David: Not everybody can do that at the beginning, though. I was working with my wife. She was always my partner so in real estate sales, she handled the back-end of the transaction, I handled the front-end of acquiring business and negotiating contracts, and she handled the transaction. Naturally, when we got into this, she handled the property management and I handled the sales and the entrepreneurial. But now, I’m trying to work on doing that even more so. Now, I’m even more at the point where some of the sales stuff I’m trying to get out of.
Jason: Help people understand what point you’re at. What door counter you’re at right now coming up on your two-year mark?
David: I’m a little over 250 doors. We’re taking on a few new doors each week. We have a team of nine employees, including myself and my wife. That’s our company. Some of them are VAs, some of them are in-house. The biggest challenge I’m having right now is not so much the sales side. I’m not focusing on that as much as I had to but I’m focusing more on the entrepreneurial side like making the company run better, have better customer service, have my team collaborate better together. That’s my new challenge and I’m trying to become not just a salesperson but a good entrepreneur where my business is profitable and runs well. That’s where I’m at right now.
Jason: Awesome. Coming up on 250 doors in two years, that’s phenomenal growth. Most people dream of having something like that. Any advice for people that are stuck to 50-60 doors or are just getting started and they want to get to where you are. They’re looking at you like you probably look at some of our case studies in the beginning, thinking, “That’s amazing. I would love to be there. That sounds awesome.” What advice would you have for them?
David: Make your business more efficient and systemized with checklist so you’re not bogged down all the time with the daily technical tasks. If you’re listening to this, you should be doing entrepreneurial stuff and sales stuff versus day-to-day property management stuff. That’s why you’re here. Do that more and find someone to give that to, whether be an employee, a virtual assistant, I don’t even know, maybe a business partner? Do that and constantly have checks in your business because as you grow, there’s going to be new challenges.
I was joking with a friend, Daniel. I will say, “Property management’s like a Rubik’s cube. You solve one side and you’re feeling great, and then you go on to the next side and when you fix that side, you screw up that other side. So how do you get all the colors to be solid at the same time? It’s crazy.” You’re going to have new challenges as you go so you have to constantly systemize your business, document your processes, re-evaluate and be ready to change everything every so often. Don’t be a technician.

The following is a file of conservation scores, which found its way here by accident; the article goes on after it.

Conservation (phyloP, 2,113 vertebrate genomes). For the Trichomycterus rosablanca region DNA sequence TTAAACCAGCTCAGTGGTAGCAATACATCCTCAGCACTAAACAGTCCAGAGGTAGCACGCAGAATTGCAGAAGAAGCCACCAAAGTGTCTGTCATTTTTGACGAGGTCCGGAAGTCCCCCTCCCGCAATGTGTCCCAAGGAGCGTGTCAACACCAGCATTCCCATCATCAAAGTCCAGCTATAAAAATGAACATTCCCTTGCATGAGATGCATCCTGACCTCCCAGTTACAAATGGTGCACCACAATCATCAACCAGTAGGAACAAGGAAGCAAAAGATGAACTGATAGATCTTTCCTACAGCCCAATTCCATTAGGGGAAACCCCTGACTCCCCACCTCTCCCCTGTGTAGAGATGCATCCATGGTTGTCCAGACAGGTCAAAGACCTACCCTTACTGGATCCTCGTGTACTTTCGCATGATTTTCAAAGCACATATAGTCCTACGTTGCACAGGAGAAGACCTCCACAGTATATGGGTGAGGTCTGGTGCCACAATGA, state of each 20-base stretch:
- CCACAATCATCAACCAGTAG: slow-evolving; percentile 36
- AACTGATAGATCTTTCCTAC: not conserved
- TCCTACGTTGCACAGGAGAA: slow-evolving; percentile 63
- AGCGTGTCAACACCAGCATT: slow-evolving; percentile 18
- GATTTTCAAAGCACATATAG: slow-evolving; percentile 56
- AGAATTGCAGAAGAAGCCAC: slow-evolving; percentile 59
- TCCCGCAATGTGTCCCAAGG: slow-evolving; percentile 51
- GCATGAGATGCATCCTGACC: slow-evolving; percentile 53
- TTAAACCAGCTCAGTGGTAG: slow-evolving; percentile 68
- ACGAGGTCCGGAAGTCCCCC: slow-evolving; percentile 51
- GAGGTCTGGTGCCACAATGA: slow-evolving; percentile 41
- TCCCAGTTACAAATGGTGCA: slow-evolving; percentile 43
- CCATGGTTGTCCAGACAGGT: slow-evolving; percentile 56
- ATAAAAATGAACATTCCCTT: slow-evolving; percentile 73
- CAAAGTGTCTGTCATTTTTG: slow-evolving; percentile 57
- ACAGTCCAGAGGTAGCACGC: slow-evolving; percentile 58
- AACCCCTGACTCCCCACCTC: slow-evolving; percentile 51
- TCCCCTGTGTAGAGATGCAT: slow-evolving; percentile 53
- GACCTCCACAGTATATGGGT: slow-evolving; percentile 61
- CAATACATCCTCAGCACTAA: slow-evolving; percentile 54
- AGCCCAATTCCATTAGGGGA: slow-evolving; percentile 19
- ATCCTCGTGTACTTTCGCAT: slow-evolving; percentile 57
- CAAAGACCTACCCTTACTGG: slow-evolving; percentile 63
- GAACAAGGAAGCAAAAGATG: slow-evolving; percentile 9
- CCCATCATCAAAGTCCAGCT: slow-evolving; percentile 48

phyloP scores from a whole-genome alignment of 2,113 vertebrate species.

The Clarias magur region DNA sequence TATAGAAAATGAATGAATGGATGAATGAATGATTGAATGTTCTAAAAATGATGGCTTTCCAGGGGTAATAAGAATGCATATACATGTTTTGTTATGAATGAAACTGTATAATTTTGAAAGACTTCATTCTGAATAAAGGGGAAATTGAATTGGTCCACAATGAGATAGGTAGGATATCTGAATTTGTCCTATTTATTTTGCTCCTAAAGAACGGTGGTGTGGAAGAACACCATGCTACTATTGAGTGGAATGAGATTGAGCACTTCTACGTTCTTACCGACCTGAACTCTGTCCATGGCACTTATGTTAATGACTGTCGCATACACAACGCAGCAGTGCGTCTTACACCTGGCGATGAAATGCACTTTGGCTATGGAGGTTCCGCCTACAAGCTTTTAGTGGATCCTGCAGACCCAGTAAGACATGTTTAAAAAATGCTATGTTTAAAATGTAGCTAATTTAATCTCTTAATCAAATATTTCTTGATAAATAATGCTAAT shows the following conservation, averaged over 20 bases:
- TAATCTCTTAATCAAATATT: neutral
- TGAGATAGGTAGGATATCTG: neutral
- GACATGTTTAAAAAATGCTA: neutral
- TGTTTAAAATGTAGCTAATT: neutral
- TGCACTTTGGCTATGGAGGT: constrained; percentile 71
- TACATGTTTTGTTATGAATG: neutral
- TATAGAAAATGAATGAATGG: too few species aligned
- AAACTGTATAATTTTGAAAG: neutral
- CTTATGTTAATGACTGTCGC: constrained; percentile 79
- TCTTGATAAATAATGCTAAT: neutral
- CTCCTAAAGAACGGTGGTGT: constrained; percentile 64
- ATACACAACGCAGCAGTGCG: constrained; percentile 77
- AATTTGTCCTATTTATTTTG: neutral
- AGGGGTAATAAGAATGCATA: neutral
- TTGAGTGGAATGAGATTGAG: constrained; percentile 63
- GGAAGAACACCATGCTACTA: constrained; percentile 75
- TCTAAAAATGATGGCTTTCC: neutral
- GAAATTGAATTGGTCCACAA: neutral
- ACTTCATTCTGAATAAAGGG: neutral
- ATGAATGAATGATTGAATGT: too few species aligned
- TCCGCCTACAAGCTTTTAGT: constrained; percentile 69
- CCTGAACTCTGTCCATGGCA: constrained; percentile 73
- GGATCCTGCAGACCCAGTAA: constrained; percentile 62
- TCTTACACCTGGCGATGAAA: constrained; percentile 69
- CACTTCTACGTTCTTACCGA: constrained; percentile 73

Jason: Yeah, get out of being a technician, be the business owner, work on the business, not in the business, practice on strategic work instead of tactical work in the business, all very important things. I love your analogy on the Rubik’s cube. It’s very true that the perfect business doesn’t exist. The perfect business is out of business. When you increase any major function in the business, it’s going to create constraints or challenges on either side of that portion of the business.
If you ramp up sales in your business or your closing more deals or getting more contracts, it’s going to create a constraint on fulfillment. If you ramp up fulfillment so you can handle more sales, then you’re going to need to be focused more on maybe on customer service and on retention and retaining clients, and it’s always this juggle as the business grows and as the business scales.
I think the biggest mistake we can make as business owners we think we’ve ever arrived in any area like it’s solid and it’s set, and now I don’t have to worry about it. I think that’s a myth of automation and of systems, that people think they can just set it once and forget it, and they will always stay working, there won’t be a bug, there won’t be hitch, it won’t cause constraints, there won’t be problems, there won’t be things that break outside of that rule set that turn into crises.
Getting just for a little bit before we wrap up into the automation and technical side, when did you start implementing automation and checklist and getting into somebody’s systems as you’re moving through this process of 15 doors to 250?
David: When I was doing sales, I had checklist for all stages of my real estate sales business. I started that right away but I didn’t necessarily—a lot of people spend too much time trying to learn how to use computers and use weird programs before they make their checklist. Just put it on a piece of paper.
Jason: Yeah, just do it.
David: Get your system down on a piece of paper. Just do it and then slowly but surely, get it on the computer. Doing it on a computer may not be better but I got into the automation stuff fairly in the early stages because I have a background in computers and I like to get into that stuff sometimes too much. I started exploring some of the programs and things I was seeing on your forums. That was very exciting to me. There’s a lot of third-party programs. I started delving into that and realizing the benefits there. It’s pretty much early on and I’m still far, super duper far from perfecting it. I bet you all these people that you think are computer gods and system people that think they have it down so well and you’re like, “How am I ever going to get there?” Trust me. Everyday, they’re re-evaluating their systems and one day, “Oh, man, how do I get from here to here now?” or, “How do I fix this?” It can be never ending.